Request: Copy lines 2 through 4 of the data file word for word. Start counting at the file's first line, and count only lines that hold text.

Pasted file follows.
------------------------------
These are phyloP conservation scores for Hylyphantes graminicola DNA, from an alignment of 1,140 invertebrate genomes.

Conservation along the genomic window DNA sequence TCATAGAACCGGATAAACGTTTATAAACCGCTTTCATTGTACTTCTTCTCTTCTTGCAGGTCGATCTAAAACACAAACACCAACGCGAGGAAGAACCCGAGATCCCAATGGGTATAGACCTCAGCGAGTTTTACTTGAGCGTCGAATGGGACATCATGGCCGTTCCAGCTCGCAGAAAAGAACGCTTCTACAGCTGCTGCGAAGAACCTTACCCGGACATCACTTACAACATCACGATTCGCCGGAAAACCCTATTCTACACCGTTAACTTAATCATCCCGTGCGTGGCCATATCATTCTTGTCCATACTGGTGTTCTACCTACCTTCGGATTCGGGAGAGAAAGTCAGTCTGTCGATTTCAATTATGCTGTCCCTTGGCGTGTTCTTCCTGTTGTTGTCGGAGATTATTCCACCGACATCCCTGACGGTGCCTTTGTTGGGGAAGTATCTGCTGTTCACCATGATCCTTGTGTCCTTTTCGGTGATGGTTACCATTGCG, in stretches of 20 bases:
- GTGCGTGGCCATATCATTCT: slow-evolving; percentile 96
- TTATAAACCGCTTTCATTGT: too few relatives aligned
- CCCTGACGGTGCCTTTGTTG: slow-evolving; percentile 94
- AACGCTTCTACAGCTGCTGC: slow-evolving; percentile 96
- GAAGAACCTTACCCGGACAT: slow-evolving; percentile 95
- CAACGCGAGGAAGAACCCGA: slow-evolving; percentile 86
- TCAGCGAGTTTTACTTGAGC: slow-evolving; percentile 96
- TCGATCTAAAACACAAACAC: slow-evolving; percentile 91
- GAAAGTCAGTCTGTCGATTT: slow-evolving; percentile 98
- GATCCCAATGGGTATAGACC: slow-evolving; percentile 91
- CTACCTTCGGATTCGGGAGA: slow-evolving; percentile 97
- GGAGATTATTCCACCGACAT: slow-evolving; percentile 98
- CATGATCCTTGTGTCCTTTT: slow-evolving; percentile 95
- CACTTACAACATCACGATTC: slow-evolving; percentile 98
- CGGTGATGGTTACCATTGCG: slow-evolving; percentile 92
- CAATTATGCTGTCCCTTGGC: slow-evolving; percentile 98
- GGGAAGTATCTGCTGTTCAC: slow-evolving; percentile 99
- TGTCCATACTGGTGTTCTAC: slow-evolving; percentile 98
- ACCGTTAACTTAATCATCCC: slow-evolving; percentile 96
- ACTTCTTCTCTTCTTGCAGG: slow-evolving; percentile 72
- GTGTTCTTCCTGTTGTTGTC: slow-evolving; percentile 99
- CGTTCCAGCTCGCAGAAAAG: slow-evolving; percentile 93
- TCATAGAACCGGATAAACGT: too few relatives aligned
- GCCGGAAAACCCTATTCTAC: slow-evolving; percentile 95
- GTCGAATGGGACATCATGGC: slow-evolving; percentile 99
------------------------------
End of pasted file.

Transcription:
Conservation along the genomic window DNA sequence TCATAGAACCGGATAAACGTTTATAAACCGCTTTCATTGTACTTCTTCTCTTCTTGCAGGTCGATCTAAAACACAAACACCAACGCGAGGAAGAACCCGAGATCCCAATGGGTATAGACCTCAGCGAGTTTTACTTGAGCGTCGAATGGGACATCATGGCCGTTCCAGCTCGCAGAAAAGAACGCTTCTACAGCTGCTGCGAAGAACCTTACCCGGACATCACTTACAACATCACGATTCGCCGGAAAACCCTATTCTACACCGTTAACTTAATCATCCCGTGCGTGGCCATATCATTCTTGTCCATACTGGTGTTCTACCTACCTTCGGATTCGGGAGAGAAAGTCAGTCTGTCGATTTCAATTATGCTGTCCCTTGGCGTGTTCTTCCTGTTGTTGTCGGAGATTATTCCACCGACATCCCTGACGGTGCCTTTGTTGGGGAAGTATCTGCTGTTCACCATGATCCTTGTGTCCTTTTCGGTGATGGTTACCATTGCG, in stretches of 20 bases:
- GTGCGTGGCCATATCATTCT: slow-evolving; percentile 96
- TTATAAACCGCTTTCATTGT: too few relatives aligned